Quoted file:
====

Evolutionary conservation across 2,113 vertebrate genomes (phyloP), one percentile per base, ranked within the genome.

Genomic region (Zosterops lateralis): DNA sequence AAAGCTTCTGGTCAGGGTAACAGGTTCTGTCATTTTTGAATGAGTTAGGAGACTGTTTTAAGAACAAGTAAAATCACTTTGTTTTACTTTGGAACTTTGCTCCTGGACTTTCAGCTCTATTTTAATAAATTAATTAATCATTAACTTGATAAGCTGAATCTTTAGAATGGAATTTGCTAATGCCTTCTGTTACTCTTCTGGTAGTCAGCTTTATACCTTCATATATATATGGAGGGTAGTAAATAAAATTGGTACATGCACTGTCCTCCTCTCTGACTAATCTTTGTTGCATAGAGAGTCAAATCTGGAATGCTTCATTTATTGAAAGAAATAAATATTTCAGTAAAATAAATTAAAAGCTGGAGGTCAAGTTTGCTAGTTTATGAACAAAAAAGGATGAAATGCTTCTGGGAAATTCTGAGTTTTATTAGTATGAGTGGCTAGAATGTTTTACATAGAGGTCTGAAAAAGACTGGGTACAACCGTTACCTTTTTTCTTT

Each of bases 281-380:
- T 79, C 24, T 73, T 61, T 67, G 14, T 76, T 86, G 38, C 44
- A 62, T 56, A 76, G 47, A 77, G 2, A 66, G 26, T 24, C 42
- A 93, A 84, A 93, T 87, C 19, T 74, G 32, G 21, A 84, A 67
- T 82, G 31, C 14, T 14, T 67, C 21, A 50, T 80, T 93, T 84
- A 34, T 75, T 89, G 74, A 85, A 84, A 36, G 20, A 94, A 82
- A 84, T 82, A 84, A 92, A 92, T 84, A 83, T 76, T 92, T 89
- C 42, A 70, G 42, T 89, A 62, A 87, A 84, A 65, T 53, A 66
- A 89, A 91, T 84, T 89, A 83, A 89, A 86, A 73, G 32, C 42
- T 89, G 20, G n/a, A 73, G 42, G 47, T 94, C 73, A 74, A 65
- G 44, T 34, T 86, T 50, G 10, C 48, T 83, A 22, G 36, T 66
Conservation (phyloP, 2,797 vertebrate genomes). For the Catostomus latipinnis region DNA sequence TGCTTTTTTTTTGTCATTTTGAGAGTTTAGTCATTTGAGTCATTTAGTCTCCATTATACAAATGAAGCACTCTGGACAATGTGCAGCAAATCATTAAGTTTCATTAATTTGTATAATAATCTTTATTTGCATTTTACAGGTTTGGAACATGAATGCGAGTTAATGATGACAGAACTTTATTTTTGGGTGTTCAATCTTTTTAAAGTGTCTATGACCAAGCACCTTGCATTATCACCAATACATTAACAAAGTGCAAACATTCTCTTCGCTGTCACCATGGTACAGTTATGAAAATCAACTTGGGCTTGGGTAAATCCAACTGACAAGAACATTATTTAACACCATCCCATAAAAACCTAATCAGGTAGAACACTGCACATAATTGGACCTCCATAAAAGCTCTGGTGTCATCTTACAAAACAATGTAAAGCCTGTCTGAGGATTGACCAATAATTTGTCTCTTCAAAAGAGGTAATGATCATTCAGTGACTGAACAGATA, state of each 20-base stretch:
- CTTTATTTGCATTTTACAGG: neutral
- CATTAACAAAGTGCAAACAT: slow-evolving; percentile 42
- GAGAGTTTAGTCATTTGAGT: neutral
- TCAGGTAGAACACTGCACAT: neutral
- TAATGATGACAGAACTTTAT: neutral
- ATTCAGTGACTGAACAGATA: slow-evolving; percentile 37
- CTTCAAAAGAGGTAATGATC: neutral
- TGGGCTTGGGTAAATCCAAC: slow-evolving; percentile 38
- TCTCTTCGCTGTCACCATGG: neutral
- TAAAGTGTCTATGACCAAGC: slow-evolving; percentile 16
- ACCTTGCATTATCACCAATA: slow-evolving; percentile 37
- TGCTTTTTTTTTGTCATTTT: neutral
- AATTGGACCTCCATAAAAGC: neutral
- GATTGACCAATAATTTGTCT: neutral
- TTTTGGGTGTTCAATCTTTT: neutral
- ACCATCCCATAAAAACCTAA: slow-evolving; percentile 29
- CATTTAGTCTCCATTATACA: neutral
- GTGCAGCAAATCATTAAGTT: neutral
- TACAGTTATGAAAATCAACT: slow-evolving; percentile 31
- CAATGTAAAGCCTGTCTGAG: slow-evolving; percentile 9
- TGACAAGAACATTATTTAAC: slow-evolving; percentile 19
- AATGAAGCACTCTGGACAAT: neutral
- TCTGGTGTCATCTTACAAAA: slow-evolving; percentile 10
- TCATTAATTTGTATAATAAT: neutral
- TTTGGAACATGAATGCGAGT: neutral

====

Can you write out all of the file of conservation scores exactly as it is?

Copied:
Evolutionary conservation across 2,113 vertebrate genomes (phyloP), one percentile per base, ranked within the genome.

Genomic region (Zosterops lateralis): DNA sequence AAAGCTTCTGGTCAGGGTAACAGGTTCTGTCATTTTTGAATGAGTTAGGAGACTGTTTTAAGAACAAGTAAAATCACTTTGTTTTACTTTGGAACTTTGCTCCTGGACTTTCAGCTCTATTTTAATAAATTAATTAATCATTAACTTGATAAGCTGAATCTTTAGAATGGAATTTGCTAATGCCTTCTGTTACTCTTCTGGTAGTCAGCTTTATACCTTCATATATATATGGAGGGTAGTAAATAAAATTGGTACATGCACTGTCCTCCTCTCTGACTAATCTTTGTTGCATAGAGAGTCAAATCTGGAATGCTTCATTTATTGAAAGAAATAAATATTTCAGTAAAATAAATTAAAAGCTGGAGGTCAAGTTTGCTAGTTTATGAACAAAAAAGGATGAAATGCTTCTGGGAAATTCTGAGTTTTATTAGTATGAGTGGCTAGAATGTTTTACATAGAGGTCTGAAAAAGACTGGGTACAACCGTTACCTTTTTTCTTT

Each of bases 281-380:
- T 79, C 24, T 73, T 61, T 67, G 14, T 76, T 86, G 38, C 44
- A 62, T 56, A 76, G 47, A 77, G 2, A 66, G 26, T 24, C 42
- A 93, A 84, A 93, T 87, C 19, T 74, G 32, G 21, A 84, A 67
- T 82, G 31, C 14, T 14, T 67, C 21, A 50, T 80, T 93, T 84
- A 34, T 75, T 89, G 74, A 85, A 84, A 36, G 20, A 94, A 82
- A 84, T 82, A 84, A 92, A 92, T 84, A 83, T 76, T 92, T 89
- C 42, A 70, G 42, T 89, A 62, A 87, A 84, A 65, T 53, A 66
- A 89, A 91, T 84, T 89, A 83, A 89, A 86, A 73, G 32, C 42
- T 89, G 20, G n/a, A 73, G 42, G 47, T 94, C 73, A 74, A 65
- G 44, T 34, T 86, T 50, G 10, C 48, T 83, A 22, G 36, T 66
Conservation (phyloP, 2,797 vertebrate genomes). For the Catostomus latipinnis region DNA sequence TGCTTTTTTTTTGTCATTTTGAGAGTTTAGTCATTTGAGTCATTTAGTCTCCATTATACAAATGAAGCACTCTGGACAATGTGCAGCAAATCATTAAGTTTCATTAATTTGTATAATAATCTTTATTTGCATTTTACAGGTTTGGAACATGAATGCGAGTTAATGATGACAGAACTTTATTTTTGGGTGTTCAATCTTTTTAAAGTGTCTATGACCAAGCACCTTGCATTATCACCAATACATTAACAAAGTGCAAACATTCTCTTCGCTGTCACCATGGTACAGTTATGAAAATCAACTTGGGCTTGGGTAAATCCAACTGACAAGAACATTATTTAACACCATCCCATAAAAACCTAATCAGGTAGAACACTGCACATAATTGGACCTCCATAAAAGCTCTGGTGTCATCTTACAAAACAATGTAAAGCCTGTCTGAGGATTGACCAATAATTTGTCTCTTCAAAAGAGGTAATGATCATTCAGTGACTGAACAGATA, state of each 20-base stretch:
- CTTTATTTGCATTTTACAGG: neutral
- CATTAACAAAGTGCAAACAT: slow-evolving; percentile 42
- GAGAGTTTAGTCATTTGAGT: neutral
- TCAGGTAGAACACTGCACAT: neutral
- TAATGATGACAGAACTTTAT: neutral
- ATTCAGTGACTGAACAGATA: slow-evolving; percentile 37
- CTTCAAAAGAGGTAATGATC: neutral
- TGGGCTTGGGTAAATCCAAC: slow-evolving; percentile 38
- TCTCTTCGCTGTCACCATGG: neutral
- TAAAGTGTCTATGACCAAGC: slow-evolving; percentile 16
- ACCTTGCATTATCACCAATA: slow-evolving; percentile 37
- TGCTTTTTTTTTGTCATTTT: neutral
- AATTGGACCTCCATAAAAGC: neutral
- GATTGACCAATAATTTGTCT: neutral
- TTTTGGGTGTTCAATCTTTT: neutral
- ACCATCCCATAAAAACCTAA: slow-evolving; percentile 29
- CATTTAGTCTCCATTATACA: neutral
- GTGCAGCAAATCATTAAGTT: neutral
- TACAGTTATGAAAATCAACT: slow-evolving; percentile 31
- CAATGTAAAGCCTGTCTGAG: slow-evolving; percentile 9
- TGACAAGAACATTATTTAAC: slow-evolving; percentile 19
- AATGAAGCACTCTGGACAAT: neutral
- TCTGGTGTCATCTTACAAAA: slow-evolving; percentile 10
- TCATTAATTTGTATAATAAT: neutral
- TTTGGAACATGAATGCGAGT: neutral